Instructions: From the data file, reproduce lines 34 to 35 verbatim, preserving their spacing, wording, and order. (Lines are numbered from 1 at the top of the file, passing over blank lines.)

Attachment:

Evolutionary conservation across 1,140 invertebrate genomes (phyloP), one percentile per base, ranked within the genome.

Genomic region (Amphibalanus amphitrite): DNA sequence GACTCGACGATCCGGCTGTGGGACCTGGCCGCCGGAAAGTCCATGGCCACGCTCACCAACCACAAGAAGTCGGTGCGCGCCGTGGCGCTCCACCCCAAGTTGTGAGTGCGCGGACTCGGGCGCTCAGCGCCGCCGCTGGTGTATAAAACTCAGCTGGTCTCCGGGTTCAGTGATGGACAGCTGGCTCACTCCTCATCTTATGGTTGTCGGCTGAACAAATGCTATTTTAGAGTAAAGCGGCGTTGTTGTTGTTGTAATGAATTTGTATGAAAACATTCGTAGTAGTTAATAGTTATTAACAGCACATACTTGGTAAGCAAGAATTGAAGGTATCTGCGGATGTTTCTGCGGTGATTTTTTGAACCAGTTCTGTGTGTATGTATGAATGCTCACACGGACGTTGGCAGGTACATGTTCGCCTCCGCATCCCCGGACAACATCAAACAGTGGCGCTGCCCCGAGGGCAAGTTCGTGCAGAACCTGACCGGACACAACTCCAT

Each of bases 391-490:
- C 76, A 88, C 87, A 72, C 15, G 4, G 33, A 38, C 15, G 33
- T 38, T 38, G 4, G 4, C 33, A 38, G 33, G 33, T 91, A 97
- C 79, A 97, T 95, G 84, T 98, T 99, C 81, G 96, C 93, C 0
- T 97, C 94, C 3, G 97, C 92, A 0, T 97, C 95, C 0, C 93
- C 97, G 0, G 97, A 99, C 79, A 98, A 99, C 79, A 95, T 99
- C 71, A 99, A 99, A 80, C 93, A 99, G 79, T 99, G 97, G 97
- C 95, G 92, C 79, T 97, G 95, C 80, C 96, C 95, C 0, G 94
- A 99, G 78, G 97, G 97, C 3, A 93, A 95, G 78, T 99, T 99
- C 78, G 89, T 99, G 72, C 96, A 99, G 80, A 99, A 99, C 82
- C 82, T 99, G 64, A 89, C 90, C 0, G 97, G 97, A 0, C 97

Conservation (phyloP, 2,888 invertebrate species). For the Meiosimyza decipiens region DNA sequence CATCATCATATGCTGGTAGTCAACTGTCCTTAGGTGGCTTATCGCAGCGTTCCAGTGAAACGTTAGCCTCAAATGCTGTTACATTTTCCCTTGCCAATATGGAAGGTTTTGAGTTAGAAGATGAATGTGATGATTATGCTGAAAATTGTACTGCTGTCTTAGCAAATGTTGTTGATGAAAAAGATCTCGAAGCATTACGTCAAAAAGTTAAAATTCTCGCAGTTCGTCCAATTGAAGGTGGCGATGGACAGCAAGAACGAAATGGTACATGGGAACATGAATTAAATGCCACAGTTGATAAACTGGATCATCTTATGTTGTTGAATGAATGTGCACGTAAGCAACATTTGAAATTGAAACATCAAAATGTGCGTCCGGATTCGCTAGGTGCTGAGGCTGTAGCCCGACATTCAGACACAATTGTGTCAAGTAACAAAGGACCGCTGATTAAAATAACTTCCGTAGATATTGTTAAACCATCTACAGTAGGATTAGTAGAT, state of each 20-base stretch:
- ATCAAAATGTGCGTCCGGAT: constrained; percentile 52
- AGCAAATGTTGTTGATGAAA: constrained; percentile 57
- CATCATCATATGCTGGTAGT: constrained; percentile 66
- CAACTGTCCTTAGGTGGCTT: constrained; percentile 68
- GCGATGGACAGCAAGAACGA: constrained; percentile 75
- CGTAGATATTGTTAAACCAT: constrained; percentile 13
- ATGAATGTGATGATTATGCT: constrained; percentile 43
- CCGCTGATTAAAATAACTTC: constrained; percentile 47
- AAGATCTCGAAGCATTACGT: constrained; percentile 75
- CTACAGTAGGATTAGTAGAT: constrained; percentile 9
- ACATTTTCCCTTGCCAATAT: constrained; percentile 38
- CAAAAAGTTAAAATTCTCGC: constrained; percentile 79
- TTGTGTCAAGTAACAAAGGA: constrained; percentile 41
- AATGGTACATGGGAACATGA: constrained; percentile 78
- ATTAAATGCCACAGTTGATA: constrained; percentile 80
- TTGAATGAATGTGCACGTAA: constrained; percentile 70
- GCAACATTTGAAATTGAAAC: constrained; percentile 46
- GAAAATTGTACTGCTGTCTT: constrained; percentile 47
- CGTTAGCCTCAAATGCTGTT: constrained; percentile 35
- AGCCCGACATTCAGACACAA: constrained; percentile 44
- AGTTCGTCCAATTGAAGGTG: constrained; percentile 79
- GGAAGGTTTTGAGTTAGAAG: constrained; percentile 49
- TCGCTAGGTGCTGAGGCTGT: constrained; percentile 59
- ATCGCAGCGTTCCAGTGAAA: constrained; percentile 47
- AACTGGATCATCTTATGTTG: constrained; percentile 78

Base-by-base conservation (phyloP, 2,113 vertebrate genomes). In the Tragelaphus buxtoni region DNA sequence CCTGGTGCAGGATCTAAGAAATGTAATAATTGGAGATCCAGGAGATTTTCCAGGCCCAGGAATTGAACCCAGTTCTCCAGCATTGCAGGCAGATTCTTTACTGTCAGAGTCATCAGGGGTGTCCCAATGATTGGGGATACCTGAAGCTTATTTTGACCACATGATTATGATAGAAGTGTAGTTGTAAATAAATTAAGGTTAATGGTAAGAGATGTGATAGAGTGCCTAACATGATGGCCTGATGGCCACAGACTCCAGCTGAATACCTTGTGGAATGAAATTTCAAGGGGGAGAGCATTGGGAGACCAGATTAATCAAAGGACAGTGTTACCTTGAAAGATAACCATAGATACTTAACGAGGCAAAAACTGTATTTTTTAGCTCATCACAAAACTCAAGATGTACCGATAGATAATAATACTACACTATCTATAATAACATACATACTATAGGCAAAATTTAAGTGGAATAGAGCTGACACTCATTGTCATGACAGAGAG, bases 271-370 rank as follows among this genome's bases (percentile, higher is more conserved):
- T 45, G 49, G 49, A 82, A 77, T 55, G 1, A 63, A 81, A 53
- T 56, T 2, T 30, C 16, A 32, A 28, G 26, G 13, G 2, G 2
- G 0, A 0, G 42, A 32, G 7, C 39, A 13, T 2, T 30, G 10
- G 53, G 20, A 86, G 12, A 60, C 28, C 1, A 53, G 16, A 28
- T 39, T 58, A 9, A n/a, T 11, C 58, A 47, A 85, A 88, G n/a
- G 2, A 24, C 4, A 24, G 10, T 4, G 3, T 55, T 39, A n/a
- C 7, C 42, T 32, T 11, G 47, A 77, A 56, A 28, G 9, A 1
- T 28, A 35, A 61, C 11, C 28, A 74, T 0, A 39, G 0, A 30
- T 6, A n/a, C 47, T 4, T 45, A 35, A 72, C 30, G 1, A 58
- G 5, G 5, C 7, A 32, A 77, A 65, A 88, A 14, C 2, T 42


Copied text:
- AGCCCGACATTCAGACACAA: constrained; percentile 44
- AGTTCGTCCAATTGAAGGTG: constrained; percentile 79